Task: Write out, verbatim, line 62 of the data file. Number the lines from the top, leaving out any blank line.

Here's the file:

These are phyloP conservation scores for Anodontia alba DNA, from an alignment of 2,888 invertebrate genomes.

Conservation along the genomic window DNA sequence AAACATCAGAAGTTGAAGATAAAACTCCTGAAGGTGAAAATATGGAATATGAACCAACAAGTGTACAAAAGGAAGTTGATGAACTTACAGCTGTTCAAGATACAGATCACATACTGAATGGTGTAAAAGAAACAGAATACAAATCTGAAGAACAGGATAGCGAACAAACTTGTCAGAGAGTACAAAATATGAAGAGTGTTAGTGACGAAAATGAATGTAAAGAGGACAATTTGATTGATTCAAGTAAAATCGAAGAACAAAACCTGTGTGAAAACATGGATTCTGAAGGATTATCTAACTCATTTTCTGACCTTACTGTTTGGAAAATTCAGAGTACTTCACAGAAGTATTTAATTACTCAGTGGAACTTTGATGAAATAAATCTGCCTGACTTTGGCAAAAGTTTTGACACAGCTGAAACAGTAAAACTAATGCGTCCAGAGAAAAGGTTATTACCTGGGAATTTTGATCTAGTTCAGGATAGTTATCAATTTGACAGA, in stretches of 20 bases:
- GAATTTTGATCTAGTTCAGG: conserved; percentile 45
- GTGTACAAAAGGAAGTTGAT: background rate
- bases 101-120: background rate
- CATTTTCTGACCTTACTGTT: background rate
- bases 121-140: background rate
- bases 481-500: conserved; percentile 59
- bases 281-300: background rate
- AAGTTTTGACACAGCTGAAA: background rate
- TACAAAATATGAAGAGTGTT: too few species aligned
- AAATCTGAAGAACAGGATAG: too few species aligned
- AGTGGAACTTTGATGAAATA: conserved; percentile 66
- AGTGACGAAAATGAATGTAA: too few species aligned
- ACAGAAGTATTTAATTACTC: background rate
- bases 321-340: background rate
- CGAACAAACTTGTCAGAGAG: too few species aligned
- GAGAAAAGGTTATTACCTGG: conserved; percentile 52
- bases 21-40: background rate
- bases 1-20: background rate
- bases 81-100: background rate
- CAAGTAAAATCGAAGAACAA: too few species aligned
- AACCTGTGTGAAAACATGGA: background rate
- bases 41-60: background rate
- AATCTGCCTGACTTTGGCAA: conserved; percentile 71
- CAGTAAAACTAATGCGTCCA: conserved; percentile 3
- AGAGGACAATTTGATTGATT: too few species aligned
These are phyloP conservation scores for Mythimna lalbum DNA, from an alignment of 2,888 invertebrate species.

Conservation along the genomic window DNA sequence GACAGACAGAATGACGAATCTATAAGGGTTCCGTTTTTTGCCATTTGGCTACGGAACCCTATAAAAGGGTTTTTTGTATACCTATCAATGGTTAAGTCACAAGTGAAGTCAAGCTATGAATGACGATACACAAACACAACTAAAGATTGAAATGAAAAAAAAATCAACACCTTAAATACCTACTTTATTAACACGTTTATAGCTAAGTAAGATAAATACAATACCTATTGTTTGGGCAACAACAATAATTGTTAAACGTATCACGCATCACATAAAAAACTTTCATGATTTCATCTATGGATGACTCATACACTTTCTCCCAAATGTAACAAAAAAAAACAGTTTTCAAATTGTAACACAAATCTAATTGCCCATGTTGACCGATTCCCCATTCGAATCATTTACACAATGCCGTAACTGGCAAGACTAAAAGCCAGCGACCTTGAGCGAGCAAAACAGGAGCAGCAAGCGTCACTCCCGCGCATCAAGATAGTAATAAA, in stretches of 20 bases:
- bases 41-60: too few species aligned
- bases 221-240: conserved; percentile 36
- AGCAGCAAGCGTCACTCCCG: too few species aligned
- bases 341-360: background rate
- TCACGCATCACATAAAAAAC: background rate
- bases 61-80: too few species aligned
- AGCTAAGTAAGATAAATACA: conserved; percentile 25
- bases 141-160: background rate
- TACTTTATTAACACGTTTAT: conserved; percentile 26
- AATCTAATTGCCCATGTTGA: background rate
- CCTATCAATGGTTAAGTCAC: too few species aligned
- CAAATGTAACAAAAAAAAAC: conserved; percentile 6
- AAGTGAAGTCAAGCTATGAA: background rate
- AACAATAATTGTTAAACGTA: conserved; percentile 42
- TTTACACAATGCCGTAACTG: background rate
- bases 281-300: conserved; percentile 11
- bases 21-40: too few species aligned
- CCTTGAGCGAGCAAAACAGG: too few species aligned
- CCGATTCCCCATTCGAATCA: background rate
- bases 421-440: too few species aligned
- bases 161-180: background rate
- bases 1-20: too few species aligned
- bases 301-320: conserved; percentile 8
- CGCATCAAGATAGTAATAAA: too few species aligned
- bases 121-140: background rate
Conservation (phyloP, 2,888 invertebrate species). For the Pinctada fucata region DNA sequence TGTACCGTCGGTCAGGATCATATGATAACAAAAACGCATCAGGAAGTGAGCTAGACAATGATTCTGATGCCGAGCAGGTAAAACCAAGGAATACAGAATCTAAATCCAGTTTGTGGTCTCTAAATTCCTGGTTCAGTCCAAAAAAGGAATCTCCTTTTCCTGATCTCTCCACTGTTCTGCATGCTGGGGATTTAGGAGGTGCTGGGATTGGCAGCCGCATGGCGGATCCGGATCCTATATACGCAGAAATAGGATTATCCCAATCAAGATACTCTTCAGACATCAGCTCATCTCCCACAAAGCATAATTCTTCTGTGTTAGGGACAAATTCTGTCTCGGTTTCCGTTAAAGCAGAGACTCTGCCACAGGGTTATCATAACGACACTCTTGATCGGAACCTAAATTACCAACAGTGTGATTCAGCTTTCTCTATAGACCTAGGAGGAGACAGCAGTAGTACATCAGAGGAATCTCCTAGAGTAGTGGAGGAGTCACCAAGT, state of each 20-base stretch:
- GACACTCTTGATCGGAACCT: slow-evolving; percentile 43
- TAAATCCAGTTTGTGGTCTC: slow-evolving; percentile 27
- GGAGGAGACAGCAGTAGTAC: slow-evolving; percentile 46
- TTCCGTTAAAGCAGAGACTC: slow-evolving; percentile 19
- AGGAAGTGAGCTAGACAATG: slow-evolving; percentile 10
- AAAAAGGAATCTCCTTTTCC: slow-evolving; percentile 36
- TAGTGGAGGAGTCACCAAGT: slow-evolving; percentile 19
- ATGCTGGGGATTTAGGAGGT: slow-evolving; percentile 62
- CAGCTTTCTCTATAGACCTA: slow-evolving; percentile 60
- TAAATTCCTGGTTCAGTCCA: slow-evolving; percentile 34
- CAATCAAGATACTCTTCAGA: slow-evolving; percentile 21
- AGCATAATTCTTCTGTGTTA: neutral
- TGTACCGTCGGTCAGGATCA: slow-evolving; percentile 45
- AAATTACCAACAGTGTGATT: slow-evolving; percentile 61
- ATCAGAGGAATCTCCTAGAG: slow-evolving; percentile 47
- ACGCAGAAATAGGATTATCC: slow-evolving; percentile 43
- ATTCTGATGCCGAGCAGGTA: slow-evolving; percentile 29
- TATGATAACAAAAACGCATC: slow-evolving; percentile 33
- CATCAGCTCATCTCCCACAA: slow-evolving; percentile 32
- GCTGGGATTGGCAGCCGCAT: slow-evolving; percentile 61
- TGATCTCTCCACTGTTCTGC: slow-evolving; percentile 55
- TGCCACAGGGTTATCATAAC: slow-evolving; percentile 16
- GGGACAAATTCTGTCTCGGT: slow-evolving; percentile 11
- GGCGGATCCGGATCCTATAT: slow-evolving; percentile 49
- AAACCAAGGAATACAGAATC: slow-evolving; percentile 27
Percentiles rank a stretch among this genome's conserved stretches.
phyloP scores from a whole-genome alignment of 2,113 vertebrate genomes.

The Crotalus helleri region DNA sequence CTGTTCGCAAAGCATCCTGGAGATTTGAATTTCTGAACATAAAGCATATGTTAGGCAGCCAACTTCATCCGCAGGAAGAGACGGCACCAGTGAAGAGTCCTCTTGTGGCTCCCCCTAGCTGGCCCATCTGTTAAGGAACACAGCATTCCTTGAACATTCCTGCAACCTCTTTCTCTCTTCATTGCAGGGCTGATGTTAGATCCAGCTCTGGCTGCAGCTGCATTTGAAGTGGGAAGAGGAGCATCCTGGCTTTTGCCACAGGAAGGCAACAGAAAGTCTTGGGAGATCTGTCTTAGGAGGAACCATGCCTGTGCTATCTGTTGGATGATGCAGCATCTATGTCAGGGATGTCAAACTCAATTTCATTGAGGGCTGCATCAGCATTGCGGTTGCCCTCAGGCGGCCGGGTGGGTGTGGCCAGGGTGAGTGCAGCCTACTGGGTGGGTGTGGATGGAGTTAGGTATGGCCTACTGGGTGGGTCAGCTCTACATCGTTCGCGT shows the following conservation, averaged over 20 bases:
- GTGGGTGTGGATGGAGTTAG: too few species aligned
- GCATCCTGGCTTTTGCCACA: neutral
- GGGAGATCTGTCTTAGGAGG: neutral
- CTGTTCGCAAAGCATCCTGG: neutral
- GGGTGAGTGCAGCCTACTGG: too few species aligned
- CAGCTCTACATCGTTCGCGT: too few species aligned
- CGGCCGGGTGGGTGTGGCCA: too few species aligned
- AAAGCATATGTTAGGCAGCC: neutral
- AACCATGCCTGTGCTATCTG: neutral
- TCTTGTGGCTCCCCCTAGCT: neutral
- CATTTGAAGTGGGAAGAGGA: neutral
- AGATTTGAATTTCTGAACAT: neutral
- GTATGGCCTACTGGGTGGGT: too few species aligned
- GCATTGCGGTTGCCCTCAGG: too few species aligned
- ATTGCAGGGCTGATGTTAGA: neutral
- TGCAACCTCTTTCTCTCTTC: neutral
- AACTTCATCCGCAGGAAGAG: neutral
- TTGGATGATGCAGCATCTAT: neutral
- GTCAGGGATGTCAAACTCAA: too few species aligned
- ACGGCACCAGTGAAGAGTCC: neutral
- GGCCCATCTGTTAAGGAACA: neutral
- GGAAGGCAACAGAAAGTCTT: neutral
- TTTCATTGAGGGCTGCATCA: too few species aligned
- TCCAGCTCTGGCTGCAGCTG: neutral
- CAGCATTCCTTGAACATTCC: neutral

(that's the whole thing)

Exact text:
- TAGTGGAGGAGTCACCAAGT: slow-evolving; percentile 19